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Supreme Court seeks answer from the government on surrogacy law

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The Supreme Court of a division bench of Justice BV  Nagarathna and Justice Ujjwal Bhuyan has issued a notice  seeking response from the government on a petition which is  filed by a practicing lawyer challenging the provisions of the  Surrogacy Act. Further action on this petition will be taken after  receiving the response. Actually, there are some provisions in  the surrogacy law so that unmarried women cannot avail the  benefits of surrogacy. Challenging this, the petitioner has filed a  petition against it in the Supreme Court. Now the Supreme  Court will proceed with the hearing only after the government’s  response to this application. 

The petition, who has argued that she has the right to  reproduction and motherhood even without being married. The  petition said that the right to reproduction and motherhood has  been recognized by the Supreme Court in various decisions. The  petition argued that this right not only extends to reproduction  through natural conception, but should also include the right to  freely access scientific and medical advances that would help in  realizing the right to reproduction and motherhood can, such as  surrogacy and assisted reproductive technology. Otherwise, the  said rights will have no meaning. The petitioner pointed out that  Section 2(1)(s) of the Act bars single, unmarried women from  availing the benefits of surrogacy, but allows it for  divorced/widowed women.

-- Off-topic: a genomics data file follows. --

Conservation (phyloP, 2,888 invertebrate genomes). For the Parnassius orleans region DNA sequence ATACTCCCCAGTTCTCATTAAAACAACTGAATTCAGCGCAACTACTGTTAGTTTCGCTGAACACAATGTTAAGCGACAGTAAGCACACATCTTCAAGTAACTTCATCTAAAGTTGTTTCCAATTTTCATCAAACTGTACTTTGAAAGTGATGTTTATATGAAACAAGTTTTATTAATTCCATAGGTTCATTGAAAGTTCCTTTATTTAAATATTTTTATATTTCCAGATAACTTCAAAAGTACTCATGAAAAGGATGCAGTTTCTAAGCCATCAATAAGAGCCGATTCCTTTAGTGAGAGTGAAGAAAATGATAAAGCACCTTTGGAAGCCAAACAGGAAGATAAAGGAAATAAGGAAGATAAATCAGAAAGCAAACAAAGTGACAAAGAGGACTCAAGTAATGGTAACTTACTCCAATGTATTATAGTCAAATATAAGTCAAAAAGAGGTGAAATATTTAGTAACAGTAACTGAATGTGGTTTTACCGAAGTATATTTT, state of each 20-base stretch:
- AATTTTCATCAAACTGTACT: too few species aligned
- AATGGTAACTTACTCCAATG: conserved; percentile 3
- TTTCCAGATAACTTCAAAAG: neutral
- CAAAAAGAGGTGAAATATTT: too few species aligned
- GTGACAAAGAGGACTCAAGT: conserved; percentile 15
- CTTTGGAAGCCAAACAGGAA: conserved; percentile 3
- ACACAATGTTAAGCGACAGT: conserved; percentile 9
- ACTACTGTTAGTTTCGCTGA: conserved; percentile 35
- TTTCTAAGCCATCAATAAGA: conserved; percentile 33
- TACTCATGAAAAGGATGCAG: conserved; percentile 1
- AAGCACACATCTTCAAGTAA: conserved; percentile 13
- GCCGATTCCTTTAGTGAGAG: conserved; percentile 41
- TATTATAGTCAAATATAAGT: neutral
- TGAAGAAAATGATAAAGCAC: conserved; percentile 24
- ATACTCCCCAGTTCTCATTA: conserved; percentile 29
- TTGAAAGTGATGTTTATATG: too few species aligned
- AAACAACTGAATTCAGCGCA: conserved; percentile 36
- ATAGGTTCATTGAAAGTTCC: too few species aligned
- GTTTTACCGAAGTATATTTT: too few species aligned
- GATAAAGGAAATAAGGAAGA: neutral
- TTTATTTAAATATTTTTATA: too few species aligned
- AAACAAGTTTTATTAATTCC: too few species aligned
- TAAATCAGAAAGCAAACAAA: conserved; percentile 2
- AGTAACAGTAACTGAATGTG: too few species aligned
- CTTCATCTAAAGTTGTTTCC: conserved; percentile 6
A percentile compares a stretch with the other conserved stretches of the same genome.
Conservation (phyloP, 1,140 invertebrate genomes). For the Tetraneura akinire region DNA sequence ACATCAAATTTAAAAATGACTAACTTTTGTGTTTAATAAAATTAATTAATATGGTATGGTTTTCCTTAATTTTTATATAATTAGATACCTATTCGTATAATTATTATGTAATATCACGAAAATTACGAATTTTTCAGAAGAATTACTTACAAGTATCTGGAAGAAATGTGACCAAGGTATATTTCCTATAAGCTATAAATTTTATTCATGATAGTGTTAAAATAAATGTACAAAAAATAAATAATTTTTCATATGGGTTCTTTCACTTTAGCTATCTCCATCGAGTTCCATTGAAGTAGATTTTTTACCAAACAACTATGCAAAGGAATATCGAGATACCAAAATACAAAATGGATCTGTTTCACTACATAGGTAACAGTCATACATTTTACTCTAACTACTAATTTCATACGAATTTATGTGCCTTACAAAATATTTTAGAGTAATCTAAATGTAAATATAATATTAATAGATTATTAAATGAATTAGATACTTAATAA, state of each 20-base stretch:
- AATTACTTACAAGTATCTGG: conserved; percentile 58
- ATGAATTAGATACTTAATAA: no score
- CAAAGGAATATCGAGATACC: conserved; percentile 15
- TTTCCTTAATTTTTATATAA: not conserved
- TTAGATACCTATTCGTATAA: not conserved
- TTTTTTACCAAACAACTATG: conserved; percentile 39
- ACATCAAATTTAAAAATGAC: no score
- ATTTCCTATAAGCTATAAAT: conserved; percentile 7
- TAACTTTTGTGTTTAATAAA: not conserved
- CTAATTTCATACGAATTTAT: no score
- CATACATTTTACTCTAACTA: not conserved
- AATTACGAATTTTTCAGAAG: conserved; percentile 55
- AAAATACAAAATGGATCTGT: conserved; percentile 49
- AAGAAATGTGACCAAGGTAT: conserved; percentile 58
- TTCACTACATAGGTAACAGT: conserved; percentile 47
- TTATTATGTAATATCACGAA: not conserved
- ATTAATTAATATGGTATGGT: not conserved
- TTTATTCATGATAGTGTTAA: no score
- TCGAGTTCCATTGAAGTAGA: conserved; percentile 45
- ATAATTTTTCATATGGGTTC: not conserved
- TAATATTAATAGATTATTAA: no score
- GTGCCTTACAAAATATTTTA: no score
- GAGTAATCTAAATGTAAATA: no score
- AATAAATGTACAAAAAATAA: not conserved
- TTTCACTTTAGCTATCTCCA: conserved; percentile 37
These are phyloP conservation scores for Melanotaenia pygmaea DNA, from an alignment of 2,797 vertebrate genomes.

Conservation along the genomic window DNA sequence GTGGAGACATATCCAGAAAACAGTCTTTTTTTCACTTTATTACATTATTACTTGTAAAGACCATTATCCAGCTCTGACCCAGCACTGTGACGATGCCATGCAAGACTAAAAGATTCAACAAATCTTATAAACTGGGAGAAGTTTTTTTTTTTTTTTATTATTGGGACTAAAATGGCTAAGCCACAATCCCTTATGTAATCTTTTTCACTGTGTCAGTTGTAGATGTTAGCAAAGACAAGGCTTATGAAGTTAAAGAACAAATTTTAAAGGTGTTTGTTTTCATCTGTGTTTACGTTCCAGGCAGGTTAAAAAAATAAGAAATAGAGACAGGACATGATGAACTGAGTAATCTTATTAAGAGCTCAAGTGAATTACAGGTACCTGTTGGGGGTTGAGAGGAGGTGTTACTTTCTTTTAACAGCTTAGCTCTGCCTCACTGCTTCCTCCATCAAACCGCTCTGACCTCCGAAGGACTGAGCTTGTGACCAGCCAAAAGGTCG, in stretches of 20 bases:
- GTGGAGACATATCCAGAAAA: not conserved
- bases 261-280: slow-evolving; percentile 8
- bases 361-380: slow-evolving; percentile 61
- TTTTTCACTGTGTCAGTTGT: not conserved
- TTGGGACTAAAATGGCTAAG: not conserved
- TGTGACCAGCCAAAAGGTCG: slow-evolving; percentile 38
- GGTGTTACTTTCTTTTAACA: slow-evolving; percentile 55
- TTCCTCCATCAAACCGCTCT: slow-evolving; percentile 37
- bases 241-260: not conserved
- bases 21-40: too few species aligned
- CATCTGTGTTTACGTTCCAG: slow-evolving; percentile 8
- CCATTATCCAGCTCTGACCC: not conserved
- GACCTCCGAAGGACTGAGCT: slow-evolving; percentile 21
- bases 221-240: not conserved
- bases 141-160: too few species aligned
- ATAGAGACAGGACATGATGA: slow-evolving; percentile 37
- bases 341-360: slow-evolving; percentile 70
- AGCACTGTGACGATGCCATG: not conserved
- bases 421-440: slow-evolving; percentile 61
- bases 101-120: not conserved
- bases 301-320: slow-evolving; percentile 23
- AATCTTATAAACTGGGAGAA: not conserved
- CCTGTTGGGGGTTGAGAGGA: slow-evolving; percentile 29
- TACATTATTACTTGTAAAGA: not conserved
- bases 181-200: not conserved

New Delhi, December 05 (UNI) The Supreme Court on Tuesday  issued this notice to the Central Government on a petition  seeking to quash the provision of the Surrogacy Act that  prevents single unmarried women from having children through  surrogacy. After hearing the arguments of senior advocate  Saurabh Kirpal, appearing for the petitioner, and Additional  Solicitor General Aishwarya Bhati, representing the Centre.  Arguing before the bench, Shri Kirpal said that there are  massive flaws in the existing surrogacy law. These violate  Article 14 (equality before law) and Article 21 (right to life) and  personal liberty of the Constitution. The petition states that this  provision (preventing the birth of a child through surrogacy)  violates the petitioner’s right to reproduction, right to a  meaningful family life and right to privacy. All these are aspects  of fundamental rights under Article 21 of the Constitution. 

Name : Kavya Jaggi, College : Jai Narain Vyas University , Jodhpur , Rajasthan Semester : 5th Semester intern under legal vidhiya. 

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